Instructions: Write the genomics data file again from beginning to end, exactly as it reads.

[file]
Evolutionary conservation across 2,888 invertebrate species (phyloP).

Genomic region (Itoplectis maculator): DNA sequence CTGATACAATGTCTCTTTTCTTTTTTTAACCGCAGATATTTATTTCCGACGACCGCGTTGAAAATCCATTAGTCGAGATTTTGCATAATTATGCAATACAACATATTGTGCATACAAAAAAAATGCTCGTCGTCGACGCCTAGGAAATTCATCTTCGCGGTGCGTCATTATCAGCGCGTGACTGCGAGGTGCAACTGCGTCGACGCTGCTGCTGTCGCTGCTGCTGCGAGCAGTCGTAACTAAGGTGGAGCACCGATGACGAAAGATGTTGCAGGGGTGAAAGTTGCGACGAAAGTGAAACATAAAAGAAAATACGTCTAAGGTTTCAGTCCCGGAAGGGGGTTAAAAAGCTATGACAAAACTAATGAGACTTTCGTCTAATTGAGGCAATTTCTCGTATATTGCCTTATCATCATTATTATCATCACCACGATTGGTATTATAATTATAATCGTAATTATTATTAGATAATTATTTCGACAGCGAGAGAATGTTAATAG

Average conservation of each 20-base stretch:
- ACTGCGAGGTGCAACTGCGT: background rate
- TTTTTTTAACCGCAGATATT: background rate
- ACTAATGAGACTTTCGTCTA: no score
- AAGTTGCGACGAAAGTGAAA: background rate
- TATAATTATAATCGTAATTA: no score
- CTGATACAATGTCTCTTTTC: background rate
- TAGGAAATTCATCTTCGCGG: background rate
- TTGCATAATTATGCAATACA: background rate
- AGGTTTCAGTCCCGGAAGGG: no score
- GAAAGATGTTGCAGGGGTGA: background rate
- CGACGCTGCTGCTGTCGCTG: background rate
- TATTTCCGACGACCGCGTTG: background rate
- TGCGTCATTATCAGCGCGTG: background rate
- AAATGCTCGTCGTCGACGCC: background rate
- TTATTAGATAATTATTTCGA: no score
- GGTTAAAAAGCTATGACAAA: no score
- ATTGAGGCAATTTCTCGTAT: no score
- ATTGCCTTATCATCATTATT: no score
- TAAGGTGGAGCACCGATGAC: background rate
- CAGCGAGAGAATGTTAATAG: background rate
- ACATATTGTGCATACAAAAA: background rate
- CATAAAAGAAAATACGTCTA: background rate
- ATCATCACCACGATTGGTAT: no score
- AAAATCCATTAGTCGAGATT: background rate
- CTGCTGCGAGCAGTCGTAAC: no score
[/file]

Evolutionary conservation across 2,888 invertebrate species (phyloP).

Genomic region (Itoplectis maculator): DNA sequence CTGATACAATGTCTCTTTTCTTTTTTTAACCGCAGATATTTATTTCCGACGACCGCGTTGAAAATCCATTAGTCGAGATTTTGCATAATTATGCAATACAACATATTGTGCATACAAAAAAAATGCTCGTCGTCGACGCCTAGGAAATTCATCTTCGCGGTGCGTCATTATCAGCGCGTGACTGCGAGGTGCAACTGCGTCGACGCTGCTGCTGTCGCTGCTGCTGCGAGCAGTCGTAACTAAGGTGGAGCACCGATGACGAAAGATGTTGCAGGGGTGAAAGTTGCGACGAAAGTGAAACATAAAAGAAAATACGTCTAAGGTTTCAGTCCCGGAAGGGGGTTAAAAAGCTATGACAAAACTAATGAGACTTTCGTCTAATTGAGGCAATTTCTCGTATATTGCCTTATCATCATTATTATCATCACCACGATTGGTATTATAATTATAATCGTAATTATTATTAGATAATTATTTCGACAGCGAGAGAATGTTAATAG

Average conservation of each 20-base stretch:
- ACTGCGAGGTGCAACTGCGT: background rate
- TTTTTTTAACCGCAGATATT: background rate
- ACTAATGAGACTTTCGTCTA: no score
- AAGTTGCGACGAAAGTGAAA: background rate
- TATAATTATAATCGTAATTA: no score
- CTGATACAATGTCTCTTTTC: background rate
- TAGGAAATTCATCTTCGCGG: background rate
- TTGCATAATTATGCAATACA: background rate
- AGGTTTCAGTCCCGGAAGGG: no score
- GAAAGATGTTGCAGGGGTGA: background rate
- CGACGCTGCTGCTGTCGCTG: background rate
- TATTTCCGACGACCGCGTTG: background rate
- TGCGTCATTATCAGCGCGTG: background rate
- AAATGCTCGTCGTCGACGCC: background rate
- TTATTAGATAATTATTTCGA: no score
- GGTTAAAAAGCTATGACAAA: no score
- ATTGAGGCAATTTCTCGTAT: no score
- ATTGCCTTATCATCATTATT: no score
- TAAGGTGGAGCACCGATGAC: background rate
- CAGCGAGAGAATGTTAATAG: background rate
- ACATATTGTGCATACAAAAA: background rate
- CATAAAAGAAAATACGTCTA: background rate
- ATCATCACCACGATTGGTAT: no score
- AAAATCCATTAGTCGAGATT: background rate
- CTGCTGCGAGCAGTCGTAAC: no score